“Some stories end rather suddenly, leaving hardly a trace of having ever happened at all. Others lumber on, casting loose threads and unanswered questions even as they resolve others. Arliss soon saw that her story fell into the second group: her tale still had many threads to tie up and many questions to be answered.”The Fiery Arrow
This quote—from the closing chapter of The Fiery Arrow—strikes a nostalgic chord when I read it now, six years after writing it. Six years. Wow. Even just to write that feels like I’ve made a mistake—like it cannot possibly be that long, considering how fresh and real the world of the Reinhold books still feels in my mind.
If you’re reading this and feel lost and confused, here’s a primer: I wrote and independently published a trilogy of YA medieval fantasy novels called The Reinhold Chronicles and released them in 2016, 2017, and 2018, respectively. The stories follow the arc of the clan of Reinhold as they form a new country and find their place in the world through the adventures of Arliss, the first princess.
So, yeah. I finished a series. I did the whole self-publishing thing (and could write in detail about the pros and cons of that choice). And then it was just…over.
The books were out in the world, complete. My life dragged me away to other things: finishing a degree, falling in love, and—of course—the unromantic “day job” that any aspiring writer has to sacrifice themselves to. I stepped out of writing Reinhold and never looked back.
But I didn’t have to look back. Because Reinhold came with me. Arliss walked with me. For three years now, through the process of completing another standalone novel and brainstorming ideas for future projects, I haven’t been able to stop feeling that world and those characters. I’m not sure that this concept will make sense to everyone. It didn’t even make sense to me until I finished the first draft of The Speechless and made a shocking realization.
I stopped feeling The Speechless the moment I finished writing it.
This is not to say that I’m not still deeply emotionally invested in the story. It resonates powerfully with so many aspects of what I love and who I am. (And I am so, so excited to one day share it with the world.) But I do not feel stuck in that story world. I feel no need to write a sequel or keep exploring those characters. I lived with them for a time, delved as deeply as I could into their thoughts and emotions, and I created a standalone work of art that speaks for itself. Saying goodbye was bittersweet and yet at the same time…easy.
As I stepped away from The Speechless, I expected a void. I expected the familiar depression that comes in the gaps between projects, since I had nothing plotted and ready to write.
What I didn’t expect was to find my mind still consumed with The Reinhold Chronicles.
That season of writing did end suddenly, almost like it hadn’t happened. I was never able to market the series and hype it up in the way I wanted to. My platform was—and is—rather small. Not an ideal situation for someone trying to publish independently.
I remember getting the final proof copy for The Three Thrones, the last book in the series. Sitting in my car in the parking deck beside my job at the time, excitedly cutting open that box, ripping off tape, and pulling out the green 600-page tome and feeling…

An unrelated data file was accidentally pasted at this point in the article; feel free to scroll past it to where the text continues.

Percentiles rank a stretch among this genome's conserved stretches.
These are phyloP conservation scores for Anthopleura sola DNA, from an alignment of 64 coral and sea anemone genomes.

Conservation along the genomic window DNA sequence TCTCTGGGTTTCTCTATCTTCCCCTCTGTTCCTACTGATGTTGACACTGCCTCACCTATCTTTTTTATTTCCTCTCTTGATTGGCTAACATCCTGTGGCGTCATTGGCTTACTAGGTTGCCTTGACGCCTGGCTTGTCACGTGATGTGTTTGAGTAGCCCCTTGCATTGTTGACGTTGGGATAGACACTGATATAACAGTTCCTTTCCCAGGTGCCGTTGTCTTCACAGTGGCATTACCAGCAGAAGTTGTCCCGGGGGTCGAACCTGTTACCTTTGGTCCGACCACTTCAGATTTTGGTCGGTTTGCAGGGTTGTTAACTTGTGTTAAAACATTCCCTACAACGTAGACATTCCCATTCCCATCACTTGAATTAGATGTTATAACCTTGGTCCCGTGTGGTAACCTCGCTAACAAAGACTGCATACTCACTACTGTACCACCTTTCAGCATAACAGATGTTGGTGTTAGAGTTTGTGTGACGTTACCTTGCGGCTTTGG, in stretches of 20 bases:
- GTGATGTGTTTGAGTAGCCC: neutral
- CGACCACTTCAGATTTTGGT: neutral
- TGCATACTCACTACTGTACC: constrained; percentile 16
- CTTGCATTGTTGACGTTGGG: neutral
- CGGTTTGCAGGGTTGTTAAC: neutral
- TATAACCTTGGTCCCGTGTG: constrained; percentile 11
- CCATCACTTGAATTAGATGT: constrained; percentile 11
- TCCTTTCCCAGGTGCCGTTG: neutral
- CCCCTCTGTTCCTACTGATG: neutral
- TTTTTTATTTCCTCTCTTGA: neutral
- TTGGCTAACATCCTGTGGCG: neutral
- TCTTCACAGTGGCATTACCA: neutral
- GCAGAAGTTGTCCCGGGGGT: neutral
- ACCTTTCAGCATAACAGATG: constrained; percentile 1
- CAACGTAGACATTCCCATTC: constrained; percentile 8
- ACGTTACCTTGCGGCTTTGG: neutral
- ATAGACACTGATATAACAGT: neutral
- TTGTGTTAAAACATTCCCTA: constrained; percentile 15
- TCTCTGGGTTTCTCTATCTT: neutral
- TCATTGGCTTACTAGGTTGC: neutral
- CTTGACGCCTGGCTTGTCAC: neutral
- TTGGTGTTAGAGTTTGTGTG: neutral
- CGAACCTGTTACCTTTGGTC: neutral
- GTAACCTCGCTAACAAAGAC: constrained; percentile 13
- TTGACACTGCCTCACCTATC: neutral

I wanted an emotional rush. Some kind of fireworks. Maybe a tearful farewell to Arliss and all these characters who had come to feel like friends. And instead, I just felt completely wrong and completely empty.
All these years later, it’s clear why. I wasn’t done with Arliss’s story. There are threads in the series that I never fully explored. There are characters who barely got their due development—as well as characters who got more than their due. My style evolved dramatically across the series, leaving the first book feeling both strikingly more simplistic but also more linguistically complex (and from someone who just reread it, that’s not a good thing, trust me). I left ideas on the cutting room floor simply due to the pressure of publishing by a certain date—artificial pressure that I inflicted on myself.
And there are a few mistakes. Not many, thanks to careful editing and beta readers I had even then. But there are a few errors scattered throughout—typos, misused words, awkward phrasings—the most glaring of which is a mere handful of pages into The Three Thrones. And now I get a chance to remedy all of that, to revisit and rewrite where necessary.
The whole process happening simultaneously to Taylor Swift re-recording all of her old albums makes me chuckle, because of the similarities but also the differences. Unlike Taylor, I’m not recreating old material to regain creative control from someone else who took advantage of me. I’m regaining control from myself. Allowing myself space to acknowledge that I can make those stories better and seek a broader publishing path for them, because they deserve that. Listening through Fearless (Taylor’s Version) reveals an album that’s almost identical to the one released thirteen years ago, lyrically and musically. However, her vocals are richer and more mature. Plus, there’s a slew of previously unreleased tracks written at the same time as the others, polished and presented in a way that’s fresh and yet still cohesive with the original music.
Think of this project as something like that: The Reinhold Chronicles (Bo’s Version). A chance for me to return to Reinhold and find things I thought were lost, polish edges that feel rough, and mend mistakes that I was too young to realize I was making.
At the end of the last book, Arliss sits down to record all of her adventures. To revisit the past and preserve it.
“She took a deep breath, stared out the window at the golden fields one more time. Holding the teacup to her lips, she let the warm liquid slide down her throat. She swirled the inkwell once.
Then she lifted her pen and began to write.”